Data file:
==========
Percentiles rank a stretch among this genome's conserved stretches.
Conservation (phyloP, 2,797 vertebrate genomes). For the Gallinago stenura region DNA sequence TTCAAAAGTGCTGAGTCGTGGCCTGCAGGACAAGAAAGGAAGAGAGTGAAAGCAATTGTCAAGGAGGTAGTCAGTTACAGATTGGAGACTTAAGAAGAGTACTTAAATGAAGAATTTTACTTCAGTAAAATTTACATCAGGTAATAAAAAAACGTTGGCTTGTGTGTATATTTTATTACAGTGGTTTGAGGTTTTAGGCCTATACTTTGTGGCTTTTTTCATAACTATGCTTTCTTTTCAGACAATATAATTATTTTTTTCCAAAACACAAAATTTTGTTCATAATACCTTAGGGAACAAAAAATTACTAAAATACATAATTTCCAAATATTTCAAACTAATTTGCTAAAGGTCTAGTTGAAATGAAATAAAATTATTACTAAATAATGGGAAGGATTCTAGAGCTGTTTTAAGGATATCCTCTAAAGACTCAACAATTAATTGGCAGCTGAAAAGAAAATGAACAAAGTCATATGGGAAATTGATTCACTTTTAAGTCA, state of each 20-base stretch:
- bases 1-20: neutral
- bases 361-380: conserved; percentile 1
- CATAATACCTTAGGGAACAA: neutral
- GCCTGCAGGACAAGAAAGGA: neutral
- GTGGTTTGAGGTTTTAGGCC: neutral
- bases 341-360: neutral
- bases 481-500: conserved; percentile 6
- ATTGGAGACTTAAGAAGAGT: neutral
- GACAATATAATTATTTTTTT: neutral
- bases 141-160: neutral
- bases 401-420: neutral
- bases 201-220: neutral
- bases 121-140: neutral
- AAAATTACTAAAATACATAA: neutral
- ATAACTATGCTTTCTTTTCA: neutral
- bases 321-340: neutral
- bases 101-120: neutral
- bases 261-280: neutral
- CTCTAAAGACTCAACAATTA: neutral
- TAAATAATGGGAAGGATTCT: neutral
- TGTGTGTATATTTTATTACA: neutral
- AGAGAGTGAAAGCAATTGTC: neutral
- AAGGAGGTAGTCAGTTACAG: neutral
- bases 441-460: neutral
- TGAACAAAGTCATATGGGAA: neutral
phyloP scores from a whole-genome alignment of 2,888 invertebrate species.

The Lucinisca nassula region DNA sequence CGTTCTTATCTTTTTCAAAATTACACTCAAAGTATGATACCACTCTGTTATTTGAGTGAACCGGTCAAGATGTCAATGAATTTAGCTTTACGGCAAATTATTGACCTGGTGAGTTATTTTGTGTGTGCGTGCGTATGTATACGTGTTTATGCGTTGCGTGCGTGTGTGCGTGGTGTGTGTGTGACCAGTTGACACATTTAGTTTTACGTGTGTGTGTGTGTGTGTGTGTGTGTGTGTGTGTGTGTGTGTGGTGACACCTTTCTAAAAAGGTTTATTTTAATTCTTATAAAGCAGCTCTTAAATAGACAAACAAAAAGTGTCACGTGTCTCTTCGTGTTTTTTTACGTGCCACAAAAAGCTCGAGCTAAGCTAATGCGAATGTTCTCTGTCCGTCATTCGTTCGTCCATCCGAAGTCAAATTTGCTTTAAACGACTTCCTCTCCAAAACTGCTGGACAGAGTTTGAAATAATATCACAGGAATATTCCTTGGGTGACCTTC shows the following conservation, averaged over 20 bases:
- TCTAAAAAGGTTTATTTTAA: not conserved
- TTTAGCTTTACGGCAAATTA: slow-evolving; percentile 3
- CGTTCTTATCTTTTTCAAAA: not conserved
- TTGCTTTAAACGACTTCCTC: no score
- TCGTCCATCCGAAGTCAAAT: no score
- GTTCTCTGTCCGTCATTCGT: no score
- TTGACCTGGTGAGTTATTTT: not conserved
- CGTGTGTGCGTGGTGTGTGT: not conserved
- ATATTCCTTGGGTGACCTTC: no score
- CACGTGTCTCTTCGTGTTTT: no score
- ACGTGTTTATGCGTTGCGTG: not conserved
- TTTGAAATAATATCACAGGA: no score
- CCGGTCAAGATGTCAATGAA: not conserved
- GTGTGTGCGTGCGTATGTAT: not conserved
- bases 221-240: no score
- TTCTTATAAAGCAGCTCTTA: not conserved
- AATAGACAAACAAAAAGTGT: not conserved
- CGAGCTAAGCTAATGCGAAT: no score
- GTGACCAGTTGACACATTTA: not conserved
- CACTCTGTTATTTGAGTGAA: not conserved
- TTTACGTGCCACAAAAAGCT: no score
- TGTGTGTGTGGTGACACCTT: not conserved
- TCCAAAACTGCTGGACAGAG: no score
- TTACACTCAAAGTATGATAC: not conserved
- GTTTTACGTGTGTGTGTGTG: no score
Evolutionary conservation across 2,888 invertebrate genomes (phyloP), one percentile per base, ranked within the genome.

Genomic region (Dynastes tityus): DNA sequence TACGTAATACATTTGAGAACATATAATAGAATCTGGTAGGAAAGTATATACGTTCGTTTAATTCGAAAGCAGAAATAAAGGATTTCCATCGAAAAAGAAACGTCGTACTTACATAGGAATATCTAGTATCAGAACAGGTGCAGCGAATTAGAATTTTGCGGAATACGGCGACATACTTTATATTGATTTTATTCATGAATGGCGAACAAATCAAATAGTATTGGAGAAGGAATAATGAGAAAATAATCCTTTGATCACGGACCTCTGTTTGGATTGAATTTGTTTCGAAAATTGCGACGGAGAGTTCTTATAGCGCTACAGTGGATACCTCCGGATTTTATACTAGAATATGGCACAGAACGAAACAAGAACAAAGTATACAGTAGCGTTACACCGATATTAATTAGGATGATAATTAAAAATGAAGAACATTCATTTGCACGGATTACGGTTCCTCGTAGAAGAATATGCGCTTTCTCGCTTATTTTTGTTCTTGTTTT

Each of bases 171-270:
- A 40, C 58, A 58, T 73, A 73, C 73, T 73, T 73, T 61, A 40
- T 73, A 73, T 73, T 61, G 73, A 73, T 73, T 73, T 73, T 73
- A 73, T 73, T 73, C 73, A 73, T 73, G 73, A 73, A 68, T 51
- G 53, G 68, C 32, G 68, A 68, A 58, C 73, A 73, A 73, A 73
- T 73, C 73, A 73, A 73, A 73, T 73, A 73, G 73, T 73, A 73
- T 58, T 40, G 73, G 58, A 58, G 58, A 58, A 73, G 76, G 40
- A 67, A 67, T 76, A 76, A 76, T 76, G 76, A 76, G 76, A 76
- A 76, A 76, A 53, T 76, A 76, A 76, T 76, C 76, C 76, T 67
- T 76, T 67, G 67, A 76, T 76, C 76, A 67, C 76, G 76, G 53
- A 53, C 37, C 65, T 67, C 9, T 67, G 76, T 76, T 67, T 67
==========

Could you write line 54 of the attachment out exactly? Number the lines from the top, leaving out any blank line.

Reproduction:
- GTTTTACGTGTGTGTGTGTG: no score